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Hoffmann, R. A wiki for the life sciences where authorship matters. Nature Genetics (2008)
 
 
 

Overexpression of thioredoxin in Fanconi anemia fibroblasts prevents the cytotoxic and DNA damaging effect of mitomycin C and diepoxybutane.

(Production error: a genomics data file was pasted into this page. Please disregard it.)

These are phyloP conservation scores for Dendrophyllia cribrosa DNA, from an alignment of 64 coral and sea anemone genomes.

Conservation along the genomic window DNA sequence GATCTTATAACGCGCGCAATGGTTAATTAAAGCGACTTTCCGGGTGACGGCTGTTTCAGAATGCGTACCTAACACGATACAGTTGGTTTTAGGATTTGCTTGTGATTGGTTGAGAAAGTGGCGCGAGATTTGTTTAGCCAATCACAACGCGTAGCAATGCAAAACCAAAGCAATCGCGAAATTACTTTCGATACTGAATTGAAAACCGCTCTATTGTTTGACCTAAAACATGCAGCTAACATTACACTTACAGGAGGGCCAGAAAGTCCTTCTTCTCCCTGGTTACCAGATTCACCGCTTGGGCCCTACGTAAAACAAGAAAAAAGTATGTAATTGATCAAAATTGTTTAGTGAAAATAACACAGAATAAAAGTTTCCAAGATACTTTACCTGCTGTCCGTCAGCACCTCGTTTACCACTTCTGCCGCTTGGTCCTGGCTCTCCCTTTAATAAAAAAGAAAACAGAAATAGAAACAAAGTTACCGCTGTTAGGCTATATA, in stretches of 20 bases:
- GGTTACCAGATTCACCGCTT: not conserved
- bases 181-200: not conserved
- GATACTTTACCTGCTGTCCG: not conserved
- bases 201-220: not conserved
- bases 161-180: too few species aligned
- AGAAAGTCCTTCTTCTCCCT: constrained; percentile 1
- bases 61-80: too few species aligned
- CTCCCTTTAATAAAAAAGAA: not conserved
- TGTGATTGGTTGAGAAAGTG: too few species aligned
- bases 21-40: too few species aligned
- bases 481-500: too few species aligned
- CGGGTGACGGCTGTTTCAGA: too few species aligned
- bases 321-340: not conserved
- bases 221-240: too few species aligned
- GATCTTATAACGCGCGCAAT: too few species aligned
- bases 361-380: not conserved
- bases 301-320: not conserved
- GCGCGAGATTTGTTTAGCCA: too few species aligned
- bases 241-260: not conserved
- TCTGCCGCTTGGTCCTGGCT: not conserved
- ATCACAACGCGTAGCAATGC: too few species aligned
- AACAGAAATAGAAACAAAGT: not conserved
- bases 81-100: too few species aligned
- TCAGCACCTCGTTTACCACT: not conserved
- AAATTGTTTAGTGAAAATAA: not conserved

Adult T cell leukemia derived factor (ADF)/thioredoxin (Trx) is known to be an important intracellular antioxidant involved in a number of redox reactions such as ribonucleotide reductase (RNR) as well as of tyrosinase. Since RNR is a key enzyme of nucleotide metabolism and DNA synthesis, a reduced Trx level would result in reduced enzymatic activity and cause DNA damage. Furthermore, Trx is considered to be an effective regulator of redox sensitive gene expression. The role of Trx in nucleotide metabolism and gene expression may be an explanation for increased chromosomal instability as well as hypersensitivity towards oxygen, ROI and ROI generating agents. The activity of tyrosinase, the key enzyme of melanin biosynthesis, is influenced by the thioredoxin level and by superoxide radicals. Low thioredoxin levels and high superoxide concentrations activate tyrosinase causing hyperpigmentation of the skin. In addition to the observed high superoxide concentration in Fanconi anemia ( FA) patients, a low thioredoxin level might be responsible for the hyperpigmentation (café-au-lait spots) in this disease. We observed that overexpression of the thioredoxin cDNA in FA fibroblasts completely abolished the DNA damaging effects of mitomycin C and diepoxybutane and inhibited the constitutive activity of the nuclear factor kappaB (NF-kappaB) in SV40 transformed FA fibroblasts. However, spontaneous chromosomal breakage was not affected.[1]

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